Where Not to Look for Your Rottweiler and Why
There are other places you could purchase your rottweiler, but these are generally not good places to look. These include backyard breeders, puppy mills, and pet stores. Let's take a look at each of these sources for puppies.
Backyard breeders are usually people who just recently got into breeding dogs. They have a purebred bitch, and they think that breeding their rottweiler will make them money, so they breed with the first available stud. Their rottie may or may not be AKC registered and is most likely a pet-quality dog from a pet shop or another backyard breeder. The owner doesn't know the history of the dog and doesn't have any titles on her.
No matter how cute, don't buy that puppy in the window! Pet shops often purchase dogs from commercial breeders or puppy mills. These puppies often have no certifications against hereditary diseases and many are poorly socialized.
At first, it may seem convenient to buy from a local backyard breeder. After all, you just want a pet, right? The problem is that backyard breeders don't screen for hip dysplasia, cardiac problems, or other genetic ailments. They don't understand the AKC standard and are likely to produce substandard dogs. They won't offer temperament testing, a contract, or a guarantee if something goes wrong. What's more, buying a puppy from backyard breeders only encourages them to breed their dog to make more money. Their dogs often sadly end up in shelters or in rescue. If they can't sell their puppies, they may dump the puppies in the shelter. Do you want to encourage that?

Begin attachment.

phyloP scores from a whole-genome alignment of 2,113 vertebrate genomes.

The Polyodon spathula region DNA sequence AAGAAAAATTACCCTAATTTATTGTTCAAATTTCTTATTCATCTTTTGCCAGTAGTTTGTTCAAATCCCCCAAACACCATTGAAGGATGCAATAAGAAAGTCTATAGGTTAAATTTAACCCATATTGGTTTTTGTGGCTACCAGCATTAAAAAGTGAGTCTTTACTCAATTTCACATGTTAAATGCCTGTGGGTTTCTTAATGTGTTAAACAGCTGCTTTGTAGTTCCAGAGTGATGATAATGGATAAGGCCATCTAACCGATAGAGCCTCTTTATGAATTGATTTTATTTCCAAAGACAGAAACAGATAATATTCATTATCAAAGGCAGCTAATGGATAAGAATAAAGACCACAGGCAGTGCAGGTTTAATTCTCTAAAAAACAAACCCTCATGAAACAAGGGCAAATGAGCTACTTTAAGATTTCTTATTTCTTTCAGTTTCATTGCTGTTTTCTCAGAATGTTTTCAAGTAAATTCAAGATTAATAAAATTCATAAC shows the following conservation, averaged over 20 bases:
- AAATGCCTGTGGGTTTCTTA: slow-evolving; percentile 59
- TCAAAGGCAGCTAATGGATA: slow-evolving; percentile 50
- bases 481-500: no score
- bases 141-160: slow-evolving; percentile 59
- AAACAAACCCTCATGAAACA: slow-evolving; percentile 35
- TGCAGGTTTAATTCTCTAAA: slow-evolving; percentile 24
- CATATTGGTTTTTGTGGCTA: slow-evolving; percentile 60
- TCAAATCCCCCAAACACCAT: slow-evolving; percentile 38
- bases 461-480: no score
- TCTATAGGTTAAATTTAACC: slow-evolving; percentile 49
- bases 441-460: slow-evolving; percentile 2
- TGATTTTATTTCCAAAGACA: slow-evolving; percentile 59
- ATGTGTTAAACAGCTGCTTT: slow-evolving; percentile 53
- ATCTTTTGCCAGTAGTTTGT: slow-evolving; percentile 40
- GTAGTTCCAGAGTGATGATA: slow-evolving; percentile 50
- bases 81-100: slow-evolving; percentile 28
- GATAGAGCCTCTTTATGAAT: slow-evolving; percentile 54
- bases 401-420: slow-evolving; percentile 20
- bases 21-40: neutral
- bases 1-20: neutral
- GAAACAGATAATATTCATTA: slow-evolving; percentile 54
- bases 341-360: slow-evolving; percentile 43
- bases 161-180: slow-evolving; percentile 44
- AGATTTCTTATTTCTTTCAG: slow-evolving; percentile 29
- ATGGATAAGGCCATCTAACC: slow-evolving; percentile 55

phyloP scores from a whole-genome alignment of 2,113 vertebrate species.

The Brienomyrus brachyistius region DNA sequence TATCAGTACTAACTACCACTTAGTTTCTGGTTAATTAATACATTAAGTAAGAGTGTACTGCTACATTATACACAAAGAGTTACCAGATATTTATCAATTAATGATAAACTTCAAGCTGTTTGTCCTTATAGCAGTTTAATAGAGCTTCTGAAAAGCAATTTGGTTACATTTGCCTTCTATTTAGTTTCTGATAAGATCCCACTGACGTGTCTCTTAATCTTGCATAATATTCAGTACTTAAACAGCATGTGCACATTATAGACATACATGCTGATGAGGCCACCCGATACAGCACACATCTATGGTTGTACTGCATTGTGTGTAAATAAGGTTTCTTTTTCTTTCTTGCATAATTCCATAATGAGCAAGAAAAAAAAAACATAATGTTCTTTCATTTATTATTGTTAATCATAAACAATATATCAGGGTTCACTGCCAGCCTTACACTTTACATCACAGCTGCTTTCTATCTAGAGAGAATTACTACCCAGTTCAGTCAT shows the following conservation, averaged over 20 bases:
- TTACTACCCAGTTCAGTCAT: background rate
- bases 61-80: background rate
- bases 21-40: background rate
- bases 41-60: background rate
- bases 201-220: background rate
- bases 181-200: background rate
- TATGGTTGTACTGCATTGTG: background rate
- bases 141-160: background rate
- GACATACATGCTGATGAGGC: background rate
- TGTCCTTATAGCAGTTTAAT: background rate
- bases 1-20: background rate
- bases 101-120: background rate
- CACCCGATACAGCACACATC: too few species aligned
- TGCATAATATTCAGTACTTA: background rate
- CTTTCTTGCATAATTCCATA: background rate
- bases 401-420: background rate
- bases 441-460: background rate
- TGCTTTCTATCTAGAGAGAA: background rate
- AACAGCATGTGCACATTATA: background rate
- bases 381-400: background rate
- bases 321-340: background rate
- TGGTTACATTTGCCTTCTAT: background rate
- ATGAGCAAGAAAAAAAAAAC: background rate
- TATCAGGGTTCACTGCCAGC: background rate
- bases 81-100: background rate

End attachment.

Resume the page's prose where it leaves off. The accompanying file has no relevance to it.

Another type of breeder is the puppy mill. The puppy mill, as its name suggests, churns out puppies for sale. Puppies are always available. They may breed several breeds or may breed only one breed.
A puppy mill might seem like a good place to get a rottweiler puppy, especially if you're in a hurry. But, think about where you're buying your puppy from. Like the backyard breeder, the puppy mill is in this to make money. That means no genetic screening, no selective breeding, and no temperament testing. There are no guarantees, or if there are, they are usually fraught with unusual clauses designed to give the puppy mill a way not to honor them. But, it gets worse than that.
Many puppy mills are overcrowded, and the pups are raised in squalid conditions with little or no socializing. The parents of the puppies are kept strictly to breed and are condemned to a terrible existence. Every year, there are raids on puppy mills where dogs are rescued from abominable conditions. Inevitably, many are very sick and have to be euthanized. While not all puppy mills are like this, many are. Do you want to encourage this practice?
Run, don't walk, from anyone who tries to pressure you into buying a rottweiler puppy. The sense of urgency on the breeder's part is definitely not something a responsible breeder would display to a potential buyer. A responsible breeder wants to make sure that the match is a good fit and that her puppy won't come back, or worse, end up in a shelter or rescue.
What about pet shops? Well, reputable breeders don't sell their dogs to pet shops because they have no control over who is buying their puppies. Reputable breeders want to make certain that the home they sell a puppy to is the right home. How are they able to do this if they never speak to the buyer? Pet shops are in the business of selling a pet. That means the dog goes to whoever hands them the purchase price. If you go into a pet store and ask about health certifications, it is unlikely they'd have any to show you. What's worse is that most pet shops buy from commercial breeders and puppy mills. Do you want to support that industry? The only place to look for your rottweiler besides a shelter or rescue is at the home of a reputable breeder.